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AD/PD 2023 | How do microglia digest large amyloid beta aggregates?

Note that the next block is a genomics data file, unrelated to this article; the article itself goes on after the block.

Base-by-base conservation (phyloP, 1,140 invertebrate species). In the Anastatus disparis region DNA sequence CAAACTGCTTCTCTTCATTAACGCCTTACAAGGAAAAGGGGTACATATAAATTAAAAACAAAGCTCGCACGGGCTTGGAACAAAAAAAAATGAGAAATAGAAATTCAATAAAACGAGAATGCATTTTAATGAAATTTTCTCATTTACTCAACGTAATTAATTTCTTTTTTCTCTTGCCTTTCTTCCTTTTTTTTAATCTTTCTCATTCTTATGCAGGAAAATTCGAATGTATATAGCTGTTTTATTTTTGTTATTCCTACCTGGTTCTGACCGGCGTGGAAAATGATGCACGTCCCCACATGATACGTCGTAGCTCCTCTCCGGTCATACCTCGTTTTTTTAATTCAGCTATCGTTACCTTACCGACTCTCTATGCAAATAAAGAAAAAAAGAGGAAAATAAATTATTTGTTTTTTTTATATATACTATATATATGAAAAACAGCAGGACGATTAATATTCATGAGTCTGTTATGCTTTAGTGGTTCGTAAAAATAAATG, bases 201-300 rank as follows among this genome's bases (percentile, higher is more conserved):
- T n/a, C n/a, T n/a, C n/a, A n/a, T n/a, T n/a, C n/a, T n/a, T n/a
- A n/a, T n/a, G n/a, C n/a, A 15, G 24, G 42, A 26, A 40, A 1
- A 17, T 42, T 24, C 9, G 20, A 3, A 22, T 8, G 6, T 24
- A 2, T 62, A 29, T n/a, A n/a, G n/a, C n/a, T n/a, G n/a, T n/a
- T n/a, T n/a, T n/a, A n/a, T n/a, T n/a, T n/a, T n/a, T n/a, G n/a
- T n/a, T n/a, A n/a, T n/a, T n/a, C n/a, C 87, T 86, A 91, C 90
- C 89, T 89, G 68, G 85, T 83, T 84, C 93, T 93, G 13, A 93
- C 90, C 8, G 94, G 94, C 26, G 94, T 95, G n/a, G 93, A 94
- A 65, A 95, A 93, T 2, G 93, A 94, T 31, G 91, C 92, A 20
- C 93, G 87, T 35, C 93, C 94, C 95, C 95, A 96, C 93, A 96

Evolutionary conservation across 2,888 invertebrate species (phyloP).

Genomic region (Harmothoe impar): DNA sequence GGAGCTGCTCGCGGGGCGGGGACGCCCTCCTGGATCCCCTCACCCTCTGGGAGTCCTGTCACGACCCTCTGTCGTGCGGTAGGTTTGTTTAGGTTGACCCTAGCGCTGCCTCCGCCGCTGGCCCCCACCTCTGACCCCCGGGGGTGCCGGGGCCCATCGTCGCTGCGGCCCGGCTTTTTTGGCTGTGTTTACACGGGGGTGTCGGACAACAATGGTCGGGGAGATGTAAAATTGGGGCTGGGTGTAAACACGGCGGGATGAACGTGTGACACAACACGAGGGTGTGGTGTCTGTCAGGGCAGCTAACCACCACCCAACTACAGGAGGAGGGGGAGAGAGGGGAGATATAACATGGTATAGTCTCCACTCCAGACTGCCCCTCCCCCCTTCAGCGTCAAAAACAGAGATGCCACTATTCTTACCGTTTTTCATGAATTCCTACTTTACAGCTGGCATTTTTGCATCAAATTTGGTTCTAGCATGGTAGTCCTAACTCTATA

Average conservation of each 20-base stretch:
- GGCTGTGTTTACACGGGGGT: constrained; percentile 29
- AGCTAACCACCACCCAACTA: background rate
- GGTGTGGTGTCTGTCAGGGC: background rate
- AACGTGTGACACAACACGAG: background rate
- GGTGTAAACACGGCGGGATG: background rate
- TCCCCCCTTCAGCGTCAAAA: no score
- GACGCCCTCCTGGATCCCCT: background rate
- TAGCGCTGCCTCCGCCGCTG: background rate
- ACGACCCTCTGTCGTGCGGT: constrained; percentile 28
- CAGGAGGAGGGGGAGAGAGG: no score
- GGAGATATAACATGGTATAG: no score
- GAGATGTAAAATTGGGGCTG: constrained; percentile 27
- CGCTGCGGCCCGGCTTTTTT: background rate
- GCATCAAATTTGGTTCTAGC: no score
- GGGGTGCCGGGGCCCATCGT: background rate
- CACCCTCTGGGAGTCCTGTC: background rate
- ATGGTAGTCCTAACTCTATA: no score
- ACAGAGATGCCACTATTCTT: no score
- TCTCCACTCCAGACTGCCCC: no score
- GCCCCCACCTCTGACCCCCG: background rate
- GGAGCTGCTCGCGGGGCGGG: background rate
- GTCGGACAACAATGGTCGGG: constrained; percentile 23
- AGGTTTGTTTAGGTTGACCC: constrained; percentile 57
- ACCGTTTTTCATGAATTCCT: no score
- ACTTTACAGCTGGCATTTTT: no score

Santiago Solé-Domènech, PhD, and Rudy Gregory Jacquet, PhD Candidate, Weill Cornell Medicine, New York, NY, discuss their research into the mechanisms by which microglia engage in the clearance of large amyloid beta (Aβ) aggregates. Previous research has shown that macrophages form lysosomal synapses – extracelluar, surface connected compartments – for the degradation of large aggregates. Using radiometric pH imaging, super-resolution Airyscan microscopy, and 3D reconstruction, the team demonstrated that this process of digestive exophagy also occurs in microglia in the presence of synthetic Aβ deposits. Imaging revealed the formation of extracellular, partially sealed compartments into which lysosomal contents was secreted to promote degradation. Rapid actin polymerization was noted at the connection between the cell and the extracellular compartment. Having confirmed the process of digestive exophagy in microglia, Dr Solé-Domènech and Mr Jacquet wanted to assess its role in the interaction between microglia and Aβ deposits. Using a system of surface-bound plaque incubated with microglia, plaque degradation was seen to dramatically taper off after 24 hours, before picking back up slightly after 3 days. Dr Solé-Domènech explains that they believe this demonstrates the occurrence of extracellular degradation after microglia become loaded with fibrils and can no longer take up Aβ. This interview took place at the AD/PD™ 2023 congress in Gothenburg, Sweden.

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